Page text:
"Meal Ticket" provides a show of another kind. An impresario (Liam Neeson) travels from one town to another, where he turns his wagon into a stage, and presents a theatrical recitation by Harrison (Harry Melling), who has no arms or legs. His repertoire ranges from the Cain and Abel story in the Bible to Shakespeare to Lincoln's Gettysburg Address. The two rarely speak, and when the impresario notices that a chicken that pecks answers to math problems will earn him as much money with less trouble, we can guess what is going to happen. Throughout, Harrison eyes his keeper with a combination of suspicion and pleading, not unlike how many of us approach death.
"There is only one 'liberty' — to come to terms with death, after which everything is possible."
— Albert Camus, French writer
In "All Gold Canyon," an old prospector (Tom Waits) discovers some gold specks in a mountain stream. He then proceeds to dig holes throughout the surrounding valley, flushing out soil samples to see where a large concentration indicates the presence of a gold vein; he nicknames what he's looking for "Mr. Pocket." But when he finds it and begins collecting large nuggets, he is shot by a young man who has been following him. The prospector has done all the work. He's bothered no one. Is death his just reward? This is a common question asked in the face of death.
"To live in hearts we leave behind is not to die."
— Thomas Campbell, Scottish poet
In "The Gal Who Got Rattled," Alice Longabaugh (Zoe Kazan) and her brother are traveling to Oregon with a wagon train. When he dies of tuberculosis, one of the wagon masters, Billy Knapp (Bill Heck) takes an interest in her, eventually suggesting that all her financial problems will be solved if she marries him. This solution appeals to Alice too. Then one morning, she wanders away from the others, and the other wagon master, Mr. Arthur (Grainger Hines) goes to find her. They are attacked by Indians, and Alice has to make the choice between life and death.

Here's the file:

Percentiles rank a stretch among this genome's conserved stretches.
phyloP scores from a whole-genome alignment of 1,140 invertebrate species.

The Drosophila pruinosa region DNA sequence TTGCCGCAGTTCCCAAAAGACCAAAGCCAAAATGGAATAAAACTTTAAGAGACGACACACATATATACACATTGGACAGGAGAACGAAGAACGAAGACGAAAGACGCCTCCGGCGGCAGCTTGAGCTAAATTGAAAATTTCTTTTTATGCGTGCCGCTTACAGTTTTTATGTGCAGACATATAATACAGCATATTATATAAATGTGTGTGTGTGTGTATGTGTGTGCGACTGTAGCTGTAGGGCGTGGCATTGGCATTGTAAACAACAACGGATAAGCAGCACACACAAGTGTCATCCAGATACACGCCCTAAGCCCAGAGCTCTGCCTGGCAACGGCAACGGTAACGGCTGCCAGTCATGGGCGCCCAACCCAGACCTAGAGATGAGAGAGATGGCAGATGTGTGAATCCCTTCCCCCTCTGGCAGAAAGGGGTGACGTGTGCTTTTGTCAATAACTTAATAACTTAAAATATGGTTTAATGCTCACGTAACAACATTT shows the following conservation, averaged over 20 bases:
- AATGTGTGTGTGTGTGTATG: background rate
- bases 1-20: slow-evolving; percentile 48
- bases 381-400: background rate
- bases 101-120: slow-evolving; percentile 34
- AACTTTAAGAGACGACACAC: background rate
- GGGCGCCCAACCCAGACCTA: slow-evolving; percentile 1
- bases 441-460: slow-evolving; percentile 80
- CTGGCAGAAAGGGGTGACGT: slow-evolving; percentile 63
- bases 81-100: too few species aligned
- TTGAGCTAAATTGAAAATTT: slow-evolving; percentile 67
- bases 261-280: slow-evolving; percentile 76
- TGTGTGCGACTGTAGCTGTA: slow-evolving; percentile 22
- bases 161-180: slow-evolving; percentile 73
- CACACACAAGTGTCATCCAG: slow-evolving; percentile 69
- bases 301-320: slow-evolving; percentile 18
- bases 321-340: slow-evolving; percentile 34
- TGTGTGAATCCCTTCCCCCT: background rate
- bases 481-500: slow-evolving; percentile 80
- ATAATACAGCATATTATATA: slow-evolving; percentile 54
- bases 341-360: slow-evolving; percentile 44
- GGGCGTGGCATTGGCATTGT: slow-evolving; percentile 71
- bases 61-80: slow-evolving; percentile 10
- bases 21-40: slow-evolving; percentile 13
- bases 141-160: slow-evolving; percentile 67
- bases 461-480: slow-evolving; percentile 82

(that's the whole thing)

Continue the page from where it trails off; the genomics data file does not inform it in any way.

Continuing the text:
"Humankind is frightened by the mere word 'death' and nowhere
more so than in America."
— J. B Priestley, English playright
The final story, "The Mortal Remains," largely takes place inside a stagecoach. An Englishman (Jonjo O'Neill) and an Irishman (Brendan Gleeson) are bounty hunters who are transporting a corpse to Fort Morgan. The Lady (Tyne Daly), a devout Christian, is going to meet her husband, from whom she has been separated for three years. She clashes with both the Trapper (Chelcie Ross), whose bragging about his affair with an Indian woman offends her sense of propriety, and the Frenchman (Saul Rubinek), who questions her declaration that there are two kinds of people in the world, the upright and the sinning. At one point, the Irishman sings a folk song to calm the group. But it's clear that what has upset the lot of them is the presence of death — and not only in the corpse on the roof.
Death is a trickster, says The Ballad of Buster Scubbs. You can't control it; you can't predict it; you can't justify it. What you can do is face it and live with it, and this film gives you plenty of opportunities to do just that.